In FrontPage today I look forward to Sunday’s referendum:
Eight people have been killed and hundreds wounded, but the latest bloody chapter in Egypt’s unhappy recent history is about to draw to a close: this Sunday a referendum will be held on the proposed new constitution, and that, presumably, will be the end of that. And what it will most likely herald is the end of the brief era of any meaningful voting in Egypt, and of any hope on the part of women and Egyptian Christians for equality of rights before the law.
Underlining the claim that to oppose their rule is to oppose Islam itself, the Muslim Brotherhood of President Mohammed Morsi will rally in favor of the constitution at a Cairo mosque near the presidential palace on the day of the vote. Liberals, secularists, and Christians will rally against the constitution on the same day in Tahrir Square.
They”re against it because, as the Associated Press reported, the draft constitution “largely reflects the conservative vision of the Islamists, with articles that rights activists, liberals and Christians fear will lead to restrictions on the rights of women and minorities and civil liberties in general.” They have every reason to fear, for the constitution reflects in numerous particulars Sharia restrictions on their rights.
Unfortunately, it appears unlikely that their cause will succeed: the constitution is likely to go through, and with it will come Sharia and the dictatorial powers that Morsi recently claimed for himself and then renounced under pressure.
This has been a long time coming, but its coming has been unmistakable to any objective observer. The “Arab Spring” was never about democracy and pluralism, despite the hosannahs of the Western press; it was always about imposing Islamic law upon Egypt. And now, with the new constitution, Egypt is at the brink. AP noted that the constitution’s wording “could give Islamists the tool for insisting on stricter implementation of rulings of Shariah.”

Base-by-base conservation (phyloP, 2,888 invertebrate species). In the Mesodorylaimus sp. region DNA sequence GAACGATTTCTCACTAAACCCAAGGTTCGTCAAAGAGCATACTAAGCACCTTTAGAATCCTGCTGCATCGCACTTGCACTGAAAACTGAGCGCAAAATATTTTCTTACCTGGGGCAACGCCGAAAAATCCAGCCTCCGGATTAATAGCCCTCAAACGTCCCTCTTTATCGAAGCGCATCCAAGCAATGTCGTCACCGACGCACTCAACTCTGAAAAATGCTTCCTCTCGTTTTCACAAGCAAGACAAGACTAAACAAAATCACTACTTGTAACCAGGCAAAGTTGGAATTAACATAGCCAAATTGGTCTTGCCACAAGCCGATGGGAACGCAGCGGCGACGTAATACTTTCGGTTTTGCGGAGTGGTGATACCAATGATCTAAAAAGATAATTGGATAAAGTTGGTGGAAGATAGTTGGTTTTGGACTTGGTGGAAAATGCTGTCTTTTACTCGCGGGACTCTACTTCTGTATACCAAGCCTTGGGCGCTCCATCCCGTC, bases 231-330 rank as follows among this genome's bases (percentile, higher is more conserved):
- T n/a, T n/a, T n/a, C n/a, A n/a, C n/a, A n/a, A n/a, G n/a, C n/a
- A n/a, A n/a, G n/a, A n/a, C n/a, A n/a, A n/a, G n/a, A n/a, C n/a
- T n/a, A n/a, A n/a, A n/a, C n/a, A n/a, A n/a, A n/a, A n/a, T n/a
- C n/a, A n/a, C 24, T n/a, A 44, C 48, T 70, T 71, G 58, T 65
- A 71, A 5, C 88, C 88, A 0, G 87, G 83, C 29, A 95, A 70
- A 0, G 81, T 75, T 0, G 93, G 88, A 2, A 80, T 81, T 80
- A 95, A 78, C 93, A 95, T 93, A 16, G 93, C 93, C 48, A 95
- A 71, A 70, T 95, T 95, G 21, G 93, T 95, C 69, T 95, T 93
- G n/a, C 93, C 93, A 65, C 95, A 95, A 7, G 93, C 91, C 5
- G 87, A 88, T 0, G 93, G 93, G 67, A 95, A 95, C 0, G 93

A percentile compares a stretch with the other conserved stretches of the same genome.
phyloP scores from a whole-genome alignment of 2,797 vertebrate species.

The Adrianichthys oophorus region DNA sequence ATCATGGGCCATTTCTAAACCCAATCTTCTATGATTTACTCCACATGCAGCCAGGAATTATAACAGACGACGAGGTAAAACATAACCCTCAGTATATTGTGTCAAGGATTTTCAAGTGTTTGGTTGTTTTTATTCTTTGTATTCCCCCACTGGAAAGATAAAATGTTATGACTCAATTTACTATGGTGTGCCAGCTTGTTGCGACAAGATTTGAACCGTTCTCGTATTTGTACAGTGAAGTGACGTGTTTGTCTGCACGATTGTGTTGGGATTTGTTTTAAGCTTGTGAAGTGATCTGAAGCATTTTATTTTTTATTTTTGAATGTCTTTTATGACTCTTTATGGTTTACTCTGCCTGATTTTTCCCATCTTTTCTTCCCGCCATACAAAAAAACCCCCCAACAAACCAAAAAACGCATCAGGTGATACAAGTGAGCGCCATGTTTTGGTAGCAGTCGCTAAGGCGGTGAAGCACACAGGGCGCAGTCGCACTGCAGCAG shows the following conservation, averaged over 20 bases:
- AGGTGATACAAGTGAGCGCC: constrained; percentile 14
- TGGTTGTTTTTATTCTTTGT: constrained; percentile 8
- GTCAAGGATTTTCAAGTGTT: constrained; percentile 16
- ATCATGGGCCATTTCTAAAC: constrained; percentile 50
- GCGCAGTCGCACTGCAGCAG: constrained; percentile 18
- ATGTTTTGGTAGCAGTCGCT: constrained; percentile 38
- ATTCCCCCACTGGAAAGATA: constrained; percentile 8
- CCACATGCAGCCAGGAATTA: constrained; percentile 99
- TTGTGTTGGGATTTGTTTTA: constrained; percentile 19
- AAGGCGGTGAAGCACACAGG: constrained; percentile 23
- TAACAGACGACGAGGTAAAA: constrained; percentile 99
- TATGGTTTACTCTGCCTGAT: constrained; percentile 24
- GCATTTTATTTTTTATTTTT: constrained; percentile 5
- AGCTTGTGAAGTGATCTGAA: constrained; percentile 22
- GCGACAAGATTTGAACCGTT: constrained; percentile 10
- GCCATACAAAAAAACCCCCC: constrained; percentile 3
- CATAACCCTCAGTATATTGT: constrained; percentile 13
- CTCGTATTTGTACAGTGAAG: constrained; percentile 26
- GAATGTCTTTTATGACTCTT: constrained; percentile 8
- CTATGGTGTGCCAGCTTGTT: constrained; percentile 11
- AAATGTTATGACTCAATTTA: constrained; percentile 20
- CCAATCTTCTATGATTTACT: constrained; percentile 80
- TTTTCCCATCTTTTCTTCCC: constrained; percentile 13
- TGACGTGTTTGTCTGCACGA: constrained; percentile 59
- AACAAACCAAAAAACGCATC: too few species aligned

Also, “the draft contains no article specifically establishing equality between men and women because of disputes over the phrasing. However, it maintains that a woman must balance her duties toward family and outside work, suggesting that she can be held accountable if her public role conflicts with her family duties. No such article is mentioned for men.”
The implications for women’s rights are as obvious as they are unsurprising in light of Sharia’s reduction of women to the status of little more than commodities, slaves of the men who own them.
Then there are numerous articles heralding the introduction of Sharia restrictions on the freedom of speech. Islamic law forbids criticism of Islam, Muhammad and the Qur’an, and the constitution duly contains an article that “bans insulting or defaming the prophet and messengers.” And it doesn’t stop there. Another article bans “insulting humans,” suggesting authoritarian restrictions on criticism of political leaders, and yet another “underlines that the state will protect “˜the true nature of the Egyptian family “¦ and promote its morals and values,– about which AP notes: “phrasing that is vague and suggests state control over the contents of such arts forms as books and films.”
Nor is any of this likely to be contested in a future vote if this constitution passes Sunday. Once Islamic law comes to Egypt, it will come to stay, until the Egyptians themselves are so tired of its inhuman authoritarianism that another period of liberalization ensues. But that could be decades in the future. In the meantime, Sharia is much more compatible with dictatorship than it is with republican, representative government. That’s why Sunday”s vote could be the last one that matters in Egypt.
The prophet of Islam, Muhammad, is said to have counseled what appears to be unconditional obedience to rulers: “You should listen to and obey your ruler even if he was an Ethiopian (black) slave whose head looks like a raisin” (Bukhari 9.89.256). Nor is he recorded as having set up any kind of voting system or representational government for the nascent Muslim community — and as he is the supreme model for emulation for Muslims (cf. Qur’an 33:21), that is a decisive point.